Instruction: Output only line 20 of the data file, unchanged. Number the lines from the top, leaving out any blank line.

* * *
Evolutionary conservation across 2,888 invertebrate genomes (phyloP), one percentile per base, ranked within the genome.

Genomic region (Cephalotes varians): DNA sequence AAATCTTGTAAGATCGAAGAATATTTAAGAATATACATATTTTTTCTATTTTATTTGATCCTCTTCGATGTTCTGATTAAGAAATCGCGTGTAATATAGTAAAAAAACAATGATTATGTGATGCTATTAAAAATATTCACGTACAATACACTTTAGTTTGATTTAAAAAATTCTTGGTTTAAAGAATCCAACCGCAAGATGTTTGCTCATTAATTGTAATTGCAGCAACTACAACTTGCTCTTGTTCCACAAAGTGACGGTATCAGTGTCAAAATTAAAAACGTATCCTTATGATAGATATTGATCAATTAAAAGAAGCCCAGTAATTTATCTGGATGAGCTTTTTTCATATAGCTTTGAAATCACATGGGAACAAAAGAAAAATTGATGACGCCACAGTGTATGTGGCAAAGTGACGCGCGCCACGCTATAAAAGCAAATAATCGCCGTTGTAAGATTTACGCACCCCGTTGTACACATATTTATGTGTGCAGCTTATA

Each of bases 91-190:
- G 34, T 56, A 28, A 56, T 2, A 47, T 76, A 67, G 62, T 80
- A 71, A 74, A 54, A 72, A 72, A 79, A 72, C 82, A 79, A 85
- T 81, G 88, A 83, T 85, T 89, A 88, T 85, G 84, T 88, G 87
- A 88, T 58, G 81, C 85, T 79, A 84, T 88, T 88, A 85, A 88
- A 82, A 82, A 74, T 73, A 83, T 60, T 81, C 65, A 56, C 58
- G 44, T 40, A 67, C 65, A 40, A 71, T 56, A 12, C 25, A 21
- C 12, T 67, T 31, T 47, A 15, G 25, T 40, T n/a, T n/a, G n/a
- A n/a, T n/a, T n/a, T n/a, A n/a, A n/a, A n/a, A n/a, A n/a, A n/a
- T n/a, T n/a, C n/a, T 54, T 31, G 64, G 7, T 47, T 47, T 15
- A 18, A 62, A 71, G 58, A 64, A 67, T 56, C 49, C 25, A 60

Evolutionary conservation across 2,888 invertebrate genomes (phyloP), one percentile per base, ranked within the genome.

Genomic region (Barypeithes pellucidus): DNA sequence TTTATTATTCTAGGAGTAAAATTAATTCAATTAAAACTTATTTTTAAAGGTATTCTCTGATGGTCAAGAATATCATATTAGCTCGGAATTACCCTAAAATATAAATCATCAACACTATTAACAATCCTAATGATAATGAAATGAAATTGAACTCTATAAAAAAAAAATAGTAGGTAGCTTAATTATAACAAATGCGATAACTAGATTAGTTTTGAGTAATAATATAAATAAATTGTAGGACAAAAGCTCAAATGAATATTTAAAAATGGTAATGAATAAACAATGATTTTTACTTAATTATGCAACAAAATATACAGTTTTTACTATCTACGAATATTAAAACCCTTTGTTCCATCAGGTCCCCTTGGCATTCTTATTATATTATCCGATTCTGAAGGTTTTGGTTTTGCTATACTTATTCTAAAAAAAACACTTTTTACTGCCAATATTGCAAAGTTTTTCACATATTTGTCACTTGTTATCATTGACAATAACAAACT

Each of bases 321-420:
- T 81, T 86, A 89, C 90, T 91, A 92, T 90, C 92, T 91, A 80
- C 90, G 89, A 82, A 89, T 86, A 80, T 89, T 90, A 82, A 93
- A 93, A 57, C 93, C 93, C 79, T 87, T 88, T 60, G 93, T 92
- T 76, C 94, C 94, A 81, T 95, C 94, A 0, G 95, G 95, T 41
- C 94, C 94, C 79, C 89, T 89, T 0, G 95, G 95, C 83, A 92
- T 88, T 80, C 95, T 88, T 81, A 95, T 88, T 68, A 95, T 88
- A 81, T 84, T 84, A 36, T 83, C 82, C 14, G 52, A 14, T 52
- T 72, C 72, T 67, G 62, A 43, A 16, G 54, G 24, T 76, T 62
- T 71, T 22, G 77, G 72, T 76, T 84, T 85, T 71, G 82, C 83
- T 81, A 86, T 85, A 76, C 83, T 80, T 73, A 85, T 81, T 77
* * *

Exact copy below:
- T 76, C 94, C 94, A 81, T 95, C 94, A 0, G 95, G 95, T 41